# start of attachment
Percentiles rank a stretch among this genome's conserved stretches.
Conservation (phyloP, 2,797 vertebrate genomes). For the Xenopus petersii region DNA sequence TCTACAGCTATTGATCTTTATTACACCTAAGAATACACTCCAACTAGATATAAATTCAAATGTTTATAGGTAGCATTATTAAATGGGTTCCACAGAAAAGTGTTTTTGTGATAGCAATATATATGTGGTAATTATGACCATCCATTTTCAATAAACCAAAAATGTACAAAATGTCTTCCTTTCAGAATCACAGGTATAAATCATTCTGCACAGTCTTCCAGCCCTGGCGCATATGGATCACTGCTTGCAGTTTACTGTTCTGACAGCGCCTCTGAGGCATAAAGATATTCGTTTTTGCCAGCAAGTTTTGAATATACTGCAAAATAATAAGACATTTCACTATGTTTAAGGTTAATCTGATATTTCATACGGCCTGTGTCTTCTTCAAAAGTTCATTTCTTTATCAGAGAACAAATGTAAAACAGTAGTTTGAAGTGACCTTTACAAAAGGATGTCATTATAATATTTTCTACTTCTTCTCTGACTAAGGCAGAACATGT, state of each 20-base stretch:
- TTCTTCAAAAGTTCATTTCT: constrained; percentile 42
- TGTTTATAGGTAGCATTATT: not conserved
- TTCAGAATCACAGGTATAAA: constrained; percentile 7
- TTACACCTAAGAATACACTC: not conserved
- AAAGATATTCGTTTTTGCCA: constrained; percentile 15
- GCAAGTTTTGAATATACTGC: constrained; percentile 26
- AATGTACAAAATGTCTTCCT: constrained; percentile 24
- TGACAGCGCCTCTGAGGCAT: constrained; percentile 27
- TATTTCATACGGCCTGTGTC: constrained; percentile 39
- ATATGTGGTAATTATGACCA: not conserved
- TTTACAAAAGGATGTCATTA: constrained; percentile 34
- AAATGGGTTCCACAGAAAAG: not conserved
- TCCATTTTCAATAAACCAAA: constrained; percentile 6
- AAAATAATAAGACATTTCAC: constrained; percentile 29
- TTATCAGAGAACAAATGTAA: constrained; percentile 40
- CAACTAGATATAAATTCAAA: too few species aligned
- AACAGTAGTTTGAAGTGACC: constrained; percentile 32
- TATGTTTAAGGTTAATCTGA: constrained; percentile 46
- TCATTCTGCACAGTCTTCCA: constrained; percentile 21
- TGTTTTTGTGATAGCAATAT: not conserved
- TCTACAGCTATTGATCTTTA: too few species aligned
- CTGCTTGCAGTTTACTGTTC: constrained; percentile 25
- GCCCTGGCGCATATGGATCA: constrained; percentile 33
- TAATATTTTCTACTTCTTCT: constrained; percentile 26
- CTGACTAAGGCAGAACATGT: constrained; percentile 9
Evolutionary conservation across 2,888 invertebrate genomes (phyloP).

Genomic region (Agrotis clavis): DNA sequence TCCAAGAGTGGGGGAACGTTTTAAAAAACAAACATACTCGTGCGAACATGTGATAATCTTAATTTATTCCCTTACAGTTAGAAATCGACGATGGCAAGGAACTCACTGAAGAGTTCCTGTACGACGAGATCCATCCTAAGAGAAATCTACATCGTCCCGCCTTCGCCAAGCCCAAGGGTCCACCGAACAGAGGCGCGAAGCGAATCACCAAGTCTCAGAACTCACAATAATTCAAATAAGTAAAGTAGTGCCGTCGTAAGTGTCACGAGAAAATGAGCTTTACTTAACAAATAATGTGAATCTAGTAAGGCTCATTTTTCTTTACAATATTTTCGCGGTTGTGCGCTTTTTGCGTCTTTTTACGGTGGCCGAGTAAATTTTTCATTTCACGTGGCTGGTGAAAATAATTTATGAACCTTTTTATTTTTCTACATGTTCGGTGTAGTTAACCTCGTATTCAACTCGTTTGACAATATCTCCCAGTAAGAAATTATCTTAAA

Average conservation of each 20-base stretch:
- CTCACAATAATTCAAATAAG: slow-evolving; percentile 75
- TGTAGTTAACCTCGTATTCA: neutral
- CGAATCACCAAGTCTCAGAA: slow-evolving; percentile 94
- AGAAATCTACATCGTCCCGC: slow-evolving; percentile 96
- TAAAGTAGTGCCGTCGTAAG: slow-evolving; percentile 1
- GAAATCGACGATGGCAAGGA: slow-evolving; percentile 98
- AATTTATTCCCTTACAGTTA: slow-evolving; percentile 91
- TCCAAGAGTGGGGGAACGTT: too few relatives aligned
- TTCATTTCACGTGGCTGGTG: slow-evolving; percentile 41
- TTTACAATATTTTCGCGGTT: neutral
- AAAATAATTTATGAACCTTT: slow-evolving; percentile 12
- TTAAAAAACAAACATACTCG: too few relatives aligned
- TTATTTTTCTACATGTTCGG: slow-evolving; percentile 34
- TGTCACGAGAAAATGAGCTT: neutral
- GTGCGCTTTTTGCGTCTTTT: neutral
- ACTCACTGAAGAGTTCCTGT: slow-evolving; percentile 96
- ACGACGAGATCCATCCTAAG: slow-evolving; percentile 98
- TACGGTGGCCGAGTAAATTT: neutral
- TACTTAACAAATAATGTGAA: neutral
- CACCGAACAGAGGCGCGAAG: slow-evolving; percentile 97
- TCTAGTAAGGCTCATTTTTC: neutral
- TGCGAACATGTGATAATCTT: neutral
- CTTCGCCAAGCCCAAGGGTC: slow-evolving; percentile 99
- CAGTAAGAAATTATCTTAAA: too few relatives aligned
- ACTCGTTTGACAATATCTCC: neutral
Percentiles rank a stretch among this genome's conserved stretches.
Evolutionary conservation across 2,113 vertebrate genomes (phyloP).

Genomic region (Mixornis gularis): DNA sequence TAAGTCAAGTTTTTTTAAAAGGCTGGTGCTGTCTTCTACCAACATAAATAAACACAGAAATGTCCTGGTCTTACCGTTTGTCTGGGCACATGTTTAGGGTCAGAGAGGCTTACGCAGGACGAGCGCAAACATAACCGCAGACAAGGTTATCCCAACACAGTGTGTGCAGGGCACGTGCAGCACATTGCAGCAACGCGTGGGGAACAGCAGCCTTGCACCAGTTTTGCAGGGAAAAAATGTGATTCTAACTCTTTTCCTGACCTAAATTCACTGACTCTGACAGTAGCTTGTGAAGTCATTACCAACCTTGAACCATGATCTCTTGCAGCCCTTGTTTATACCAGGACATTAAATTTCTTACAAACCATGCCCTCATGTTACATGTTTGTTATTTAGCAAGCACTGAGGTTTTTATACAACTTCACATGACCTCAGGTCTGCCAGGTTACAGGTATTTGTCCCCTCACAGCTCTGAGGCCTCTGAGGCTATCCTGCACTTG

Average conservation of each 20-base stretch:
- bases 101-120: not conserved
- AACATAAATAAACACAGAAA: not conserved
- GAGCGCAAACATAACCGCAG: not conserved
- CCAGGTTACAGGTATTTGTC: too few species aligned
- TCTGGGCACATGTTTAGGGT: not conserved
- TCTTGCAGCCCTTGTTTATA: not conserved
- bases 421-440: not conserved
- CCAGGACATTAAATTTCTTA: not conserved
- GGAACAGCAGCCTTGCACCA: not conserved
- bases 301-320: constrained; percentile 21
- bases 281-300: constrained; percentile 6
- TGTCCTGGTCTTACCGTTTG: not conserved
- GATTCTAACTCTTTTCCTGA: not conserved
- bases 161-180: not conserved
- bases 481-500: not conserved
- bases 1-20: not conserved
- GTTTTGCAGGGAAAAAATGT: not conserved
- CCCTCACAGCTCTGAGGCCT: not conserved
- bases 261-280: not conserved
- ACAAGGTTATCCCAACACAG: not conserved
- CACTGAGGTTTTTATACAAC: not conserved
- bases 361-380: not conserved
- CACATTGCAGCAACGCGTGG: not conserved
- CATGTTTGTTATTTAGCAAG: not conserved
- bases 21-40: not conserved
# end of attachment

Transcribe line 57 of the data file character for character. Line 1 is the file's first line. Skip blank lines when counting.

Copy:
Evolutionary conservation across 2,113 vertebrate genomes (phyloP).